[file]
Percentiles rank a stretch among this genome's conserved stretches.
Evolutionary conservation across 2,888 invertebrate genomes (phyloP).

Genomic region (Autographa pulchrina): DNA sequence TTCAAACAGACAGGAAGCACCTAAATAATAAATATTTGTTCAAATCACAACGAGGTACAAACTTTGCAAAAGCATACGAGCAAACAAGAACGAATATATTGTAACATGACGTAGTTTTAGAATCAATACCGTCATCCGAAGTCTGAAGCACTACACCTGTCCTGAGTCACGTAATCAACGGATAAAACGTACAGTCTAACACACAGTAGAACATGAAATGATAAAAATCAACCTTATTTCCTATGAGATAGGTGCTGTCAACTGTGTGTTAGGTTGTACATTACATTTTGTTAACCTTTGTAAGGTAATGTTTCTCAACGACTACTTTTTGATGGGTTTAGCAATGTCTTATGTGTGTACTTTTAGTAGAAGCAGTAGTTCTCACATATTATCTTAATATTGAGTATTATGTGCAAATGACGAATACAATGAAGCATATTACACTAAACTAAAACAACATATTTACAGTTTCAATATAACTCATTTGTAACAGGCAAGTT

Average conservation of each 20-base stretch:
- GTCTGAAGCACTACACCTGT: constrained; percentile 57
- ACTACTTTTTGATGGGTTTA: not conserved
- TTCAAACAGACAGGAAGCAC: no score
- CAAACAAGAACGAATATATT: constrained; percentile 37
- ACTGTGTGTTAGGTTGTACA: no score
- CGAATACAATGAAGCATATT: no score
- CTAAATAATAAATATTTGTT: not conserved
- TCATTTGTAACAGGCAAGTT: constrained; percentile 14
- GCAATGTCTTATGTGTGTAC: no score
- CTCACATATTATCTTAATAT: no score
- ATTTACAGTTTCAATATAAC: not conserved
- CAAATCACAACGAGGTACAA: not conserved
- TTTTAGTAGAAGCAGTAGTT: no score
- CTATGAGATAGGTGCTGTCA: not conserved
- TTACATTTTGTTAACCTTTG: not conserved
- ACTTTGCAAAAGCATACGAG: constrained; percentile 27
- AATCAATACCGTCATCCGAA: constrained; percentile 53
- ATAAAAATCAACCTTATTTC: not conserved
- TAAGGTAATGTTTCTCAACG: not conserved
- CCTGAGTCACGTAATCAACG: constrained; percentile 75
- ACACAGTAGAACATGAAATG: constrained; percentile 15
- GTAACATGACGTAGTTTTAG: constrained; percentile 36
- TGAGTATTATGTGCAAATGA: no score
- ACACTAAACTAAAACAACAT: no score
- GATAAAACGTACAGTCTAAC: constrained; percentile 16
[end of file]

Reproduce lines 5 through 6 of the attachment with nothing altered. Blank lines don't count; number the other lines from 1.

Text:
- GTCTGAAGCACTACACCTGT: constrained; percentile 57
- ACTACTTTTTGATGGGTTTA: not conserved